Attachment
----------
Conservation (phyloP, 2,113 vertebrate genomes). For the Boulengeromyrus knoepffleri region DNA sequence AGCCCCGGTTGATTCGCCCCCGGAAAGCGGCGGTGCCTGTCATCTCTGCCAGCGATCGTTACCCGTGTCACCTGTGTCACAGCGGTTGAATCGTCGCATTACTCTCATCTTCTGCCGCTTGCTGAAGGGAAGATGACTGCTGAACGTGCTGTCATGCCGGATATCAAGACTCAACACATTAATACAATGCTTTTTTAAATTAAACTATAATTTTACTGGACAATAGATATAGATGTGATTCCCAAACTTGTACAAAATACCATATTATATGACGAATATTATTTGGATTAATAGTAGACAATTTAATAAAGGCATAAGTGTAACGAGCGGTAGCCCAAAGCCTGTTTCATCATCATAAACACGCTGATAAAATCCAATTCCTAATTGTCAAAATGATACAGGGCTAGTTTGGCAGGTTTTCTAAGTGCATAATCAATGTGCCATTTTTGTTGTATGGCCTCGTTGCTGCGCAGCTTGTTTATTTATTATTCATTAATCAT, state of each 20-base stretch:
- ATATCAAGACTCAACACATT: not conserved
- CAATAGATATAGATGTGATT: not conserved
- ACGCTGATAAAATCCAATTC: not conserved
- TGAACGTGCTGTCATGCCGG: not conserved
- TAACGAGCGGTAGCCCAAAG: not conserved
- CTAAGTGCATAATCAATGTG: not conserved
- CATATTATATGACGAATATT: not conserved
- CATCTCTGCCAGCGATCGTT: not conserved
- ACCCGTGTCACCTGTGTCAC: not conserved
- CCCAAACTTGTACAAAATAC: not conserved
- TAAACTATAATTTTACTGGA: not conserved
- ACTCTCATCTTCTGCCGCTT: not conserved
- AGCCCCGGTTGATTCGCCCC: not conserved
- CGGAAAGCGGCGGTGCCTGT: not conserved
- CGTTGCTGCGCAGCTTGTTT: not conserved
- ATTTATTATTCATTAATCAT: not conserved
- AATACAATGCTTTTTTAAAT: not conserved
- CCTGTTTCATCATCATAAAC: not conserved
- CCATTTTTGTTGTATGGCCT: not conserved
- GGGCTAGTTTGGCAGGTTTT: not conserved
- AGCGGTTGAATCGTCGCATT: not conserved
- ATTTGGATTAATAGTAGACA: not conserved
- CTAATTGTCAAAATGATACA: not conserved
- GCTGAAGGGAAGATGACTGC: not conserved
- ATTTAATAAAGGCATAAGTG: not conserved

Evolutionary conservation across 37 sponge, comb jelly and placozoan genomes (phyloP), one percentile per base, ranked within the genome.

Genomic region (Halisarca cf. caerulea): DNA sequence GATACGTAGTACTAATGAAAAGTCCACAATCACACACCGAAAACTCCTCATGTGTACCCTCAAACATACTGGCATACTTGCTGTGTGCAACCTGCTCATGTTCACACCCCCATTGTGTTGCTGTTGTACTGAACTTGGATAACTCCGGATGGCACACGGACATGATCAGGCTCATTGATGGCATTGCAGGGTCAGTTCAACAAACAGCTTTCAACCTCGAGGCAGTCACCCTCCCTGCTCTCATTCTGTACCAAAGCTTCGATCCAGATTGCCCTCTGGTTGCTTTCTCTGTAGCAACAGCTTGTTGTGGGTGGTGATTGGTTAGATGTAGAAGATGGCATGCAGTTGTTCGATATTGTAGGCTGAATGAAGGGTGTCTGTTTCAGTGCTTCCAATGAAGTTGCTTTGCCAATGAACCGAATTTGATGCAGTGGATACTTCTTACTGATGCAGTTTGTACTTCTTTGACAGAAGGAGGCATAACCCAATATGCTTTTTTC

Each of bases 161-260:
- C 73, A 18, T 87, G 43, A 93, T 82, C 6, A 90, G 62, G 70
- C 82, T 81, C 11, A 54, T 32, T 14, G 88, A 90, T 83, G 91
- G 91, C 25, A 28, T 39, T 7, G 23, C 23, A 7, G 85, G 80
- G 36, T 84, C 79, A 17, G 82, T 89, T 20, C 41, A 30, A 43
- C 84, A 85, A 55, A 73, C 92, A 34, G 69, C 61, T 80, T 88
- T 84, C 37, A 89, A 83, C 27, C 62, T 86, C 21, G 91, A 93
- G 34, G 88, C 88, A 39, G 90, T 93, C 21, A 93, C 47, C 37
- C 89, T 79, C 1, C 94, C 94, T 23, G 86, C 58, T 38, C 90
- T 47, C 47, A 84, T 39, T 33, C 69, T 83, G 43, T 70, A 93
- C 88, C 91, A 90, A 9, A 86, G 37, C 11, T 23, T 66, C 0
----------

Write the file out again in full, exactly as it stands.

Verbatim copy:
Conservation (phyloP, 2,113 vertebrate genomes). For the Boulengeromyrus knoepffleri region DNA sequence AGCCCCGGTTGATTCGCCCCCGGAAAGCGGCGGTGCCTGTCATCTCTGCCAGCGATCGTTACCCGTGTCACCTGTGTCACAGCGGTTGAATCGTCGCATTACTCTCATCTTCTGCCGCTTGCTGAAGGGAAGATGACTGCTGAACGTGCTGTCATGCCGGATATCAAGACTCAACACATTAATACAATGCTTTTTTAAATTAAACTATAATTTTACTGGACAATAGATATAGATGTGATTCCCAAACTTGTACAAAATACCATATTATATGACGAATATTATTTGGATTAATAGTAGACAATTTAATAAAGGCATAAGTGTAACGAGCGGTAGCCCAAAGCCTGTTTCATCATCATAAACACGCTGATAAAATCCAATTCCTAATTGTCAAAATGATACAGGGCTAGTTTGGCAGGTTTTCTAAGTGCATAATCAATGTGCCATTTTTGTTGTATGGCCTCGTTGCTGCGCAGCTTGTTTATTTATTATTCATTAATCAT, state of each 20-base stretch:
- ATATCAAGACTCAACACATT: not conserved
- CAATAGATATAGATGTGATT: not conserved
- ACGCTGATAAAATCCAATTC: not conserved
- TGAACGTGCTGTCATGCCGG: not conserved
- TAACGAGCGGTAGCCCAAAG: not conserved
- CTAAGTGCATAATCAATGTG: not conserved
- CATATTATATGACGAATATT: not conserved
- CATCTCTGCCAGCGATCGTT: not conserved
- ACCCGTGTCACCTGTGTCAC: not conserved
- CCCAAACTTGTACAAAATAC: not conserved
- TAAACTATAATTTTACTGGA: not conserved
- ACTCTCATCTTCTGCCGCTT: not conserved
- AGCCCCGGTTGATTCGCCCC: not conserved
- CGGAAAGCGGCGGTGCCTGT: not conserved
- CGTTGCTGCGCAGCTTGTTT: not conserved
- ATTTATTATTCATTAATCAT: not conserved
- AATACAATGCTTTTTTAAAT: not conserved
- CCTGTTTCATCATCATAAAC: not conserved
- CCATTTTTGTTGTATGGCCT: not conserved
- GGGCTAGTTTGGCAGGTTTT: not conserved
- AGCGGTTGAATCGTCGCATT: not conserved
- ATTTGGATTAATAGTAGACA: not conserved
- CTAATTGTCAAAATGATACA: not conserved
- GCTGAAGGGAAGATGACTGC: not conserved
- ATTTAATAAAGGCATAAGTG: not conserved

Evolutionary conservation across 37 sponge, comb jelly and placozoan genomes (phyloP), one percentile per base, ranked within the genome.

Genomic region (Halisarca cf. caerulea): DNA sequence GATACGTAGTACTAATGAAAAGTCCACAATCACACACCGAAAACTCCTCATGTGTACCCTCAAACATACTGGCATACTTGCTGTGTGCAACCTGCTCATGTTCACACCCCCATTGTGTTGCTGTTGTACTGAACTTGGATAACTCCGGATGGCACACGGACATGATCAGGCTCATTGATGGCATTGCAGGGTCAGTTCAACAAACAGCTTTCAACCTCGAGGCAGTCACCCTCCCTGCTCTCATTCTGTACCAAAGCTTCGATCCAGATTGCCCTCTGGTTGCTTTCTCTGTAGCAACAGCTTGTTGTGGGTGGTGATTGGTTAGATGTAGAAGATGGCATGCAGTTGTTCGATATTGTAGGCTGAATGAAGGGTGTCTGTTTCAGTGCTTCCAATGAAGTTGCTTTGCCAATGAACCGAATTTGATGCAGTGGATACTTCTTACTGATGCAGTTTGTACTTCTTTGACAGAAGGAGGCATAACCCAATATGCTTTTTTC

Each of bases 161-260:
- C 73, A 18, T 87, G 43, A 93, T 82, C 6, A 90, G 62, G 70
- C 82, T 81, C 11, A 54, T 32, T 14, G 88, A 90, T 83, G 91
- G 91, C 25, A 28, T 39, T 7, G 23, C 23, A 7, G 85, G 80
- G 36, T 84, C 79, A 17, G 82, T 89, T 20, C 41, A 30, A 43
- C 84, A 85, A 55, A 73, C 92, A 34, G 69, C 61, T 80, T 88
- T 84, C 37, A 89, A 83, C 27, C 62, T 86, C 21, G 91, A 93
- G 34, G 88, C 88, A 39, G 90, T 93, C 21, A 93, C 47, C 37
- C 89, T 79, C 1, C 94, C 94, T 23, G 86, C 58, T 38, C 90
- T 47, C 47, A 84, T 39, T 33, C 69, T 83, G 43, T 70, A 93
- C 88, C 91, A 90, A 9, A 86, G 37, C 11, T 23, T 66, C 0